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2005
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Mexico: Federalism in the Democratic Transition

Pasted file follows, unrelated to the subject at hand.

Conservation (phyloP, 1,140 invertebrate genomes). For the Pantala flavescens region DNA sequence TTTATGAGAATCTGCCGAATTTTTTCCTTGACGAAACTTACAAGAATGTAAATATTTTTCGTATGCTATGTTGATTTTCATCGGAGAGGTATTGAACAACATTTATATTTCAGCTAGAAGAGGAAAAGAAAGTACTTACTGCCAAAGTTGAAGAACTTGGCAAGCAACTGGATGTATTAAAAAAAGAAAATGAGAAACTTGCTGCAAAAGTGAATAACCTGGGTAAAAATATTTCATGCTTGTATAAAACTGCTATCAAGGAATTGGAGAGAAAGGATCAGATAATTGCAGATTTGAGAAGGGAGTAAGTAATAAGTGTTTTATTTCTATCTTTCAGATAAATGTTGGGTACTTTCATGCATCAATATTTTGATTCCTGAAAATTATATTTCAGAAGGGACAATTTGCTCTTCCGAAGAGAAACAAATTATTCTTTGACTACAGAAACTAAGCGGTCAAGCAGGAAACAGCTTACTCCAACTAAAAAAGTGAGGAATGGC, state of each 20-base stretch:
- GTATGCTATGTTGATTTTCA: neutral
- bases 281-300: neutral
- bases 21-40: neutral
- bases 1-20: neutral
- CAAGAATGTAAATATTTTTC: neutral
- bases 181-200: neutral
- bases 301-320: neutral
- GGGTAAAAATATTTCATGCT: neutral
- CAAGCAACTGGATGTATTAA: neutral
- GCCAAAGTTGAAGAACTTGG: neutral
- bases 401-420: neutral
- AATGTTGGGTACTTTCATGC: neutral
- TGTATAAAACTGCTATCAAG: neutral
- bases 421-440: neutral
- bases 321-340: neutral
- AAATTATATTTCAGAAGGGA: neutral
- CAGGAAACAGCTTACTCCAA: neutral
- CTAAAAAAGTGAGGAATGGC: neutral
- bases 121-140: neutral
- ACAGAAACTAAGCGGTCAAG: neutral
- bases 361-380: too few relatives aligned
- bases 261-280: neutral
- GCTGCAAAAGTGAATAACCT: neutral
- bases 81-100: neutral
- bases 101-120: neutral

Mexican Federalism in the Democratic Transition JUAN MARCOS GUTIÉRREZ GONZÁLEZ During the twentieth century, the story of Mexican federalism was mostly one of centralization, which has only been countered since about 1982 by demands and policies for governmental decentralization, political democratization, and economic liberalization. The provisions of the current constitution, the Constitution of 1917, clearly reflect major issues and concerns prevalent in Mexico in the past that are still with us in the present. Among some of these issues are the overriding power of the president, decentralization, and the establishment of a truly federal system. Today, Mexico is struggling to define its own version of federalism and to put an end to the centripetal force that has dominated national life. Mexico has a long tradition of centralism extending back through the colonial era and into the Aztec and Mayan civilizations. In the creation of Mexico’s first federal constitution in 1824, while the framers did not possess any overriding vision of the federation, they knew what they hoped to avoid. Among the reasons for creating the Constitution and adopting a federal regime was the intention of abolishing absolutism through the foundation of a system of weights and counterweights between the government and the people, as well as granting the states a representative government Even though Mexico’s current Constitution is relatively young, its federal principles stem directly from the first federal constitution that came into effect in 1824. From 1836 to 1854, however, Mexico had a centralist constitution, but experiences under this constitution triggered a resurgence of federalist ideas, which culminated in the federal Constitution of 1857. This constitution, which failed to stem centralization, remained in effect until the outcome of the Mexican Revolution led to the 1917 Constitution that is in effect today. The victors of the Mexican Revolution had some clear federalist and democratic objectives, in part because the Revolution began as a rebellion in several states against the centralized, dictatorial regime of Porfirio Díaz. Under the federal model framed in the Constitution, however, the legislative and judicial branches of the federal government have been essentially subservient to the overarching power of the executive. From 1920 to 1995, the federal system was characterized by a constitutional centralization of powers in the hands of the federal government, which considerably diminished the decision-making powers of the states and municipalities. This system brought about a socio-political phenomenon that characterized Mexico’s political life during the twentieth century: the powerful presidential system. In addition, a single political party, the Partido Revolucionario Institucional (PRI—Institutional Revolutionary Party), maintained nearly monopolistic control over the country’s political life. From its founding in 1929 until 1989, the PRI controlled the presidency, the Congress of the Union, the 31 state governments, the Federal District, and most of the nation’s 2,448 municipal governments. The PRI lost the presidency for the first time only in 2000, after opposition parties had already gained control of a number of state and municipal governments. Currently, political events never seen before in Mexico have arrived with the growing development of associations of municipalities, and the so called National Conference of Governors (CONAGO) which foster and demand the recovering of the political and financial autonomy lost during seven decades. The main agenda of these associations and the National Conference of Governors is to address the subject of fiscal federalism. Added to this mix is the increasing activism of legislators from both Chambers of Congress. They have developed various constitutional reform proposals with several focal points but all sharing the intent of reconsidering the federal model. Some suggested changes include limiting, perhaps substantially, the powers of the president of the republic, and strengthening the notion of Mexico as a federal republic by more clearly specifying the three orders of government. The structure of the Constitution was organized in the division of three powers: executive, legislative, and judiciary and three orders of government: the federal, state and municipal spheres. While the Constitution established a federal system with substantial powers residing, in principle, in the states, the document also established a highly secular social-welfare state that is largely under the purview of the federal government whose authority to intervene in such matters as foreign and domestic trade, agriculture, food supplies, labour, health care, education, and energy facilitated centralization, and whose ownership of land and natural resources fostered a highly nationalized economy. The Mexican system’s features resemble those of cooperative federalism which, in practice, ended up strengthening a great deal the federal sphere to the detriment of the states and municipalities, undermining federalism as such. Furthermore, in Mexico the distribution of concurrent intergovernmental powers and responsibilities provided in the Constitution is neither clear nor sufficient, and this has generated uncertainty, conflicts, duplicity, and has caused the centralization of great areas of national life. Proponents of change have argued that federal, state, and municipal responsibilities should be redefined and listed in the Constitution. Another ongoing debate in Mexico is whether or not the Senate should be changed to become truly representative of the states, and whether some or all of its members should be members of the state legislatures. A final point to consider is that one of the main actions to be taken for federalism to function properly is to grant all orders of government with a real ability to generate the majority of the financial resources that they require. Such a move would undo the current fiscal centralization, which has created an almost total dependence of the states and municipalities on federal transfers.